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Thread: 235 gn on Brn Bear?

  1. #1
    Member tboehm's Avatar
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    Default 235 gn on Brn Bear?

    Would you consider using a 235 gn Barnes TSX 375 H&H on a brown bear? I've been working on getting some problems solved with my rifle and may have made some progress. One of the problems is that it may appear that my rifle likes the 235's. I was shooting 300's and 270's but not happy with the groups. Today my rifle shot a 1/2" group with the 235's and 2" with the 300's

  2. #2
    Member Matt's Avatar
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    I used a 225-grain on mine. Bear died and I lived to tell about it.

  3. #3

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    Were you shooting TSX's or Partitions?? Personally I like the Partitions as they shoot good out of my 375 H&H but heck, if those 235's work good for ya i'd run those.

  4. #4

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    Have you tried some different seating depths with the 300's or 270's?

  5. #5
    Member tboehm's Avatar
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    Default Not mine

    They are actually made by someone else. This is one of the issues that I'm dealing with and in the process of buying reloading equipment for myself but time is getting a little short so I was wondering if I should even consider the 235's. I'm still going to go back to try some factory ammo for comparison. The 300"s were the TSX's. I also tried 260 Accubonds and didn't get the results. I know that I'm shooting someone elses reloads and that isn't the greatest idea. I'm hoping to remedy that very soon but even when I start doing my own would it be wise to use the 235's? Thanks for the help.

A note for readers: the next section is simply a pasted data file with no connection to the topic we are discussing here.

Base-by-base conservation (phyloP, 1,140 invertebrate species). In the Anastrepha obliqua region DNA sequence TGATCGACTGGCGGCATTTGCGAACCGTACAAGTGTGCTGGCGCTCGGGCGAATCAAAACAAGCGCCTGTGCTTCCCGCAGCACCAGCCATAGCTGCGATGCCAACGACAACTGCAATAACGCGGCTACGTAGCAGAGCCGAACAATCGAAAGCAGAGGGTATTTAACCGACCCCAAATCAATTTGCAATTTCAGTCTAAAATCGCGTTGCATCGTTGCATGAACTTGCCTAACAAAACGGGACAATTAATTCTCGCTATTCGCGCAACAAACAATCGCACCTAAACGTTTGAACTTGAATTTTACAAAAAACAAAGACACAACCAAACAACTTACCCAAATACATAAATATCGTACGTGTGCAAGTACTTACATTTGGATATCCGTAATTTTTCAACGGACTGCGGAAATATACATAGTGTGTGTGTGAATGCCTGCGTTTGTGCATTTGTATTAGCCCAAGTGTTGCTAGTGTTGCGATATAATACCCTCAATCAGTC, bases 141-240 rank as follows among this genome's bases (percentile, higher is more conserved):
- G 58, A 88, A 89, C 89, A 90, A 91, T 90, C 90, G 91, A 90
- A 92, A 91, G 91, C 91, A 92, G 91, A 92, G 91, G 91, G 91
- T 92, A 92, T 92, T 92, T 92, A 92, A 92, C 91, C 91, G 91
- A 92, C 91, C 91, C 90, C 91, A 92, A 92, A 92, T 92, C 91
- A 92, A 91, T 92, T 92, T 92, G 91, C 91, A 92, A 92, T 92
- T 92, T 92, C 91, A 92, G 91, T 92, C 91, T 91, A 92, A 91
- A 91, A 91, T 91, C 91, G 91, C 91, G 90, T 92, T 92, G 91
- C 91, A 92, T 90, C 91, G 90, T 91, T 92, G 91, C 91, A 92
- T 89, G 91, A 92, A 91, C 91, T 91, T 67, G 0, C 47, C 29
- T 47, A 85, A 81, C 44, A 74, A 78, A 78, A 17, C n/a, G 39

6. #6
    Member Matt's Avatar
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    If you haven't done this yet, then it would be worth the $35 to do a bedding job in the action area and perhaps float the barrel. Throw in an extra $25 or so for a trigger job and that will save you the $75-$100 for a box of factory ammo that might not shoot worth a darn.

    What factory rifle do you got?

  7. #7
    Member Daveintheburbs's Avatar
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    Mo bigga is mo betta, but plenty of bears have died from less lead ( or copper). Two opposing thoughts. 1. The TSX will likely retain close to 100% of weight in theory working much better than a lesser heavier bullet. 2. You're not hunting prarie dogs, while a 2" group is far from bragging rights it is probably good enough. I love tinkering with my loads to get the rifle/load dialed in as best can. However, in field conditions even with a lot of practice I'm sure my rifle is not the weak link in the accuracy chain. What does your guide think?

  8. #8
    Member RMiller's Avatar
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    Easily. The 235's should have no broblem on a brown bear.

    But I would call 2" for the 300's well within acceptable accuracy for a brown bear hunt. How far are you shooting anyways?

    If I could only should 2" at 100 yards I would keep the range to under 300 yards, maybe 400 yards.

  9. #9
    Member tboehm's Avatar
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    Default gun work done

    The rifle has been worked by the smith already. Tigger is at 2 3/4 lbs with zero creep, barrel is floated and action is bedded. I've been told to expect anything less than 200 yrds with the river that we will be on. I guess the bottom line is would you rather have a 2" MOA with a 300 grn or a sub MOA with a 235 gnr for a brown bear hunt?

  10. #10

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    A 235 grn bullet from a .375H&H will work fine. I use 225grn partitions in my .338WM. all the time. Having a bullet/load you are confident in is far better than a heavier bullet/load you do not feel confident in.

    When you start reloading your own you should be able to dial in the heavier bullets.

  11. #11

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    I would go with the sub MOA 235 gr bullet. It wont have a great SD or BC, but I'm guessing a TSX will put a hole through a brownie inside 300 yds out of a 375.

  12. #12
    Member RMiller's Avatar
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    Bottom line.
    Report back on how those 235's do. I expect they would go right through all but the biggest Brownie.


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